WATTS : Homeless Shelter Is Facing Closure
After a year of closure threats, the doors of a homeless shelter at 250 W. 120th St. are scheduled to be shut at the end of the month, putting more than 100 residents back on the streets.
At a meeting Tuesday night, more than 20 people, including representatives of several elected officials, brainstormed about how to find at least temporary residences for the 115 people staying at the Family Services Center. The director of the organization has sent out a plea for community leaders and elected officials to help keep a roof over the heads of the families.
Sarah Smith, founder and director of the 1 1/2-year-old facility, said the center has been struggling for the past several months to pay overdue bills.
Smith started the Family Services Center in January, 1993, to assist homeless families--couples and single parents with children--in southern Los Angeles. The shelter operates from a former hospital that had been abandoned for about three years before Smith’s organization occupied and renovated parts of it.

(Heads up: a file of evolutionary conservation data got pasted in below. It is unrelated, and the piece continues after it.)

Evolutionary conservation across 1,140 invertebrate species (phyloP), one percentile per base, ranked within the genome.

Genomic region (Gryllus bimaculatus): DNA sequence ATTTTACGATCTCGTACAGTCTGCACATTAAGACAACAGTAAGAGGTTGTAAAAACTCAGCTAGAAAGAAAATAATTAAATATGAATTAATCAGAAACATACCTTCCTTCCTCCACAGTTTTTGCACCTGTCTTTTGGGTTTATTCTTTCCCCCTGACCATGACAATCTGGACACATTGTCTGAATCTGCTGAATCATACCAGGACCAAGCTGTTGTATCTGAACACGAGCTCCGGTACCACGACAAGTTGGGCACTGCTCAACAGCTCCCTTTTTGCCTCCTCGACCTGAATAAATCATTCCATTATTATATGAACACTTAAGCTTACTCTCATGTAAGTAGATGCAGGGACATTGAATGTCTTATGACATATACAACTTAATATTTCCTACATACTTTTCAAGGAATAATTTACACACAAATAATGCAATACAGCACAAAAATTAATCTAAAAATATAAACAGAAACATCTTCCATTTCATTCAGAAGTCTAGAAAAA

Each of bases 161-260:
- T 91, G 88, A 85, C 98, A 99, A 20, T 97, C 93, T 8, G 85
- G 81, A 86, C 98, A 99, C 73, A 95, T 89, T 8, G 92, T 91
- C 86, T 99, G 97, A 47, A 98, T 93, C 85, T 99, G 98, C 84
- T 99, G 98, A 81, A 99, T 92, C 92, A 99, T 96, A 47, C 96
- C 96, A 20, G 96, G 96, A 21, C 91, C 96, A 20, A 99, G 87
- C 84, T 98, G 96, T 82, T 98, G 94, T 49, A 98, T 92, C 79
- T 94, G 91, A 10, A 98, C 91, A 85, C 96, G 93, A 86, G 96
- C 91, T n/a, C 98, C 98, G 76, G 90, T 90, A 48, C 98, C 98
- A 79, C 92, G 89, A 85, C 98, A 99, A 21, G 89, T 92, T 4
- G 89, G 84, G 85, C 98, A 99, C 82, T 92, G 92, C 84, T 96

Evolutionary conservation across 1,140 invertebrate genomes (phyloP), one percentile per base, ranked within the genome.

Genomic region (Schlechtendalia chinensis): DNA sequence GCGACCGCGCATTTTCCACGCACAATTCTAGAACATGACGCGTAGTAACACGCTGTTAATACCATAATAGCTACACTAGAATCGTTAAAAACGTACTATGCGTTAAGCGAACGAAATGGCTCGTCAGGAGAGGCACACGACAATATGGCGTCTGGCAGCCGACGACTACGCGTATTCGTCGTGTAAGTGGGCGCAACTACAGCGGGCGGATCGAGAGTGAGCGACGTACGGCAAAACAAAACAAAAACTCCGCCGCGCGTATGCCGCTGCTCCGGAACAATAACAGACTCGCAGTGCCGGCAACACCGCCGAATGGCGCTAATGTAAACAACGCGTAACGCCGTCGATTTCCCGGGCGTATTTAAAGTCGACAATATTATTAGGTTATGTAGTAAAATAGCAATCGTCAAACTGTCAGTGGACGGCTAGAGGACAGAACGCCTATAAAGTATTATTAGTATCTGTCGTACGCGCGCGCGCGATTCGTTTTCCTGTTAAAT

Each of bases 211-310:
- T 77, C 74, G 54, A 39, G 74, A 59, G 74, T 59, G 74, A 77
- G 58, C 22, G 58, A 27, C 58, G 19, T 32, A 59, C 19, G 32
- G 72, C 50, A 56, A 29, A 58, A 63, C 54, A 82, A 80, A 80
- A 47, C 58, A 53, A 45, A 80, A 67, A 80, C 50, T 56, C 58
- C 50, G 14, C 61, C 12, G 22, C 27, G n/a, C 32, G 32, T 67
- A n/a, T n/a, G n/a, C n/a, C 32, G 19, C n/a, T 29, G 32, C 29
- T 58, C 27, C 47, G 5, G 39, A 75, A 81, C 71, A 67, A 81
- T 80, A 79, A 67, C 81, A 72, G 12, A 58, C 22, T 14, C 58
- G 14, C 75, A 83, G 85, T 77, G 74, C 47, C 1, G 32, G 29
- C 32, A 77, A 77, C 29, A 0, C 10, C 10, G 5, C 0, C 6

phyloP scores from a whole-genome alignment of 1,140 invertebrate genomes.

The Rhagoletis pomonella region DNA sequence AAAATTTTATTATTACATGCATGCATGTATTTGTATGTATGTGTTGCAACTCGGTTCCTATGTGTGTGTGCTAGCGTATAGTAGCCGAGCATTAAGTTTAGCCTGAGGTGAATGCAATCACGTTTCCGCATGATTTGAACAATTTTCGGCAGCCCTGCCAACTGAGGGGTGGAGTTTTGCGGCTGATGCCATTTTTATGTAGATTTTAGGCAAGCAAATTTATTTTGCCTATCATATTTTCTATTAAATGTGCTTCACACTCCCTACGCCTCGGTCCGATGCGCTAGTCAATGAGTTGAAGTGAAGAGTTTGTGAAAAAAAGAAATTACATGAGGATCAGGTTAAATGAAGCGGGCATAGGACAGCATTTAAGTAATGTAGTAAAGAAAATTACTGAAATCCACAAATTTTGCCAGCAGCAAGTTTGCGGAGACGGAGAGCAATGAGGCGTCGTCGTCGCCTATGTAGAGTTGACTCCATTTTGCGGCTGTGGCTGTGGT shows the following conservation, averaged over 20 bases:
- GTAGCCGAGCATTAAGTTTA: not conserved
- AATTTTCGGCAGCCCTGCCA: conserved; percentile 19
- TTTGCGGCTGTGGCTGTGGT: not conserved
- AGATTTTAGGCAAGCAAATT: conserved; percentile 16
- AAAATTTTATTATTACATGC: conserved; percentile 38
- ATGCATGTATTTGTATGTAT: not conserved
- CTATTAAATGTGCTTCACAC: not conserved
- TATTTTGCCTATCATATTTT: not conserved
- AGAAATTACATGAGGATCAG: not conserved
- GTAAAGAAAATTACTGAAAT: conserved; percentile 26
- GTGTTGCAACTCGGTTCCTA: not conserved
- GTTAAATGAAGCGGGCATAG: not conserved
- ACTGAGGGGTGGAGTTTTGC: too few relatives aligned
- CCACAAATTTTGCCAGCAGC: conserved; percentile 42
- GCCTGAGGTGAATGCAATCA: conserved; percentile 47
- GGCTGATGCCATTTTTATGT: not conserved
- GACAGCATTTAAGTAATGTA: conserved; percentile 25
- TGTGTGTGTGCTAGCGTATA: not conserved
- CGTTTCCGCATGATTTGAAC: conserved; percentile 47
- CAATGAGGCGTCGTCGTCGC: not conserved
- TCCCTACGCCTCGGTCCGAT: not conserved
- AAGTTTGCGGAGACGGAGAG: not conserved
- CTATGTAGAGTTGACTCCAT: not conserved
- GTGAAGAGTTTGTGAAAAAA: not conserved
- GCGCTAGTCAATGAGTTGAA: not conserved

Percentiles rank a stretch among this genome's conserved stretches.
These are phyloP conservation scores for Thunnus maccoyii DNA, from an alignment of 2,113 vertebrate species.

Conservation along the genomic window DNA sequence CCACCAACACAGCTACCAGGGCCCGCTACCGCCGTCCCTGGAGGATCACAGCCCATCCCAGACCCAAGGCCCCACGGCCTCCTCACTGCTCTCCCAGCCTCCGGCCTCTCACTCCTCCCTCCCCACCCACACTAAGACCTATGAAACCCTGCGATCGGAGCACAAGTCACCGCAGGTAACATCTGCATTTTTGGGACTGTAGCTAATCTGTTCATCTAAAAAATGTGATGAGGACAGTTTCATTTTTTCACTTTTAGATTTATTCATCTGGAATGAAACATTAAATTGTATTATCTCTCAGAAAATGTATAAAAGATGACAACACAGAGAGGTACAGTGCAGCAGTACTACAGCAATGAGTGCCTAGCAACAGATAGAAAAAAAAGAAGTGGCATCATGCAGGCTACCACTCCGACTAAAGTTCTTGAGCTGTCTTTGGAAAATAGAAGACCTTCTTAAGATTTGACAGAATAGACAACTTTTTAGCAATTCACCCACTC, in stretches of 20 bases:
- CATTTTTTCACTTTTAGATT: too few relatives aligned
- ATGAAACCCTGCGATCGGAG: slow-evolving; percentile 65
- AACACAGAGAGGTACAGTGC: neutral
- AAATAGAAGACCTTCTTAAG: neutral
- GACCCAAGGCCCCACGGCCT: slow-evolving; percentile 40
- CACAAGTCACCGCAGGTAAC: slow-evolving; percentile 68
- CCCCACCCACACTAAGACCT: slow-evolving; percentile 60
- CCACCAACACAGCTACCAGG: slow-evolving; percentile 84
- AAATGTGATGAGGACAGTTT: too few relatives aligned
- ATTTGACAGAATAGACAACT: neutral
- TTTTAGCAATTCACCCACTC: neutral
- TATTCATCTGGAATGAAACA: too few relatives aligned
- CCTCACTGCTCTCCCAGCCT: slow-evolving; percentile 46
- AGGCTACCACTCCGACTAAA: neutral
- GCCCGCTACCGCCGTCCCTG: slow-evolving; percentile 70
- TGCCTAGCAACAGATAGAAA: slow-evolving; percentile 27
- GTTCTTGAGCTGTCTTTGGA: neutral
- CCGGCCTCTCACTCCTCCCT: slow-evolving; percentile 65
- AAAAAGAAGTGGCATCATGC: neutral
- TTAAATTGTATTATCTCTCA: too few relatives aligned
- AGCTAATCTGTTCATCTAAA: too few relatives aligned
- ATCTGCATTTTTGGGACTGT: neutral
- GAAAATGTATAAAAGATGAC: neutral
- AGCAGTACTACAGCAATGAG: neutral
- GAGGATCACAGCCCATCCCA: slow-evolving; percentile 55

“I’ve wanted to do this for a long time,” Smith said about helping homeless families. “I found a lot of need for homeless families so I wanted to do something to help them.”
Smith’s troubles began in March, shortly after she assumed the lease for the shelter. She faced more than $22,000 in utility bills, mostly from the owner of an adult day-care center that shared part of the building until it closed in October, 1993. Smith negotiated with the Department of Water and Power to reduce the charges to $9,000, but the center has struggled to raise funds to pay the bill, she said.
The biggest blow came in April when the building’s owner, Dr. Herbert Singer, gave Smith three days’ notice to vacate the building, she said. After going to court in May, Smith was allowed to keep the shelter in the building until Sept. 1.
With no money and the end of the month quickly approaching, Smith said she is out on a limb again. Representatives for Assemblyman Willard Murray (D-Paramount), City Councilman Rudy Svorinich Jr., Mayor Richard Riordan and County Supervisor Yvonne Brathwaite Burke agreed to write letters to the building’s owner requesting that the shelter be allowed to remain in the building until another location is found.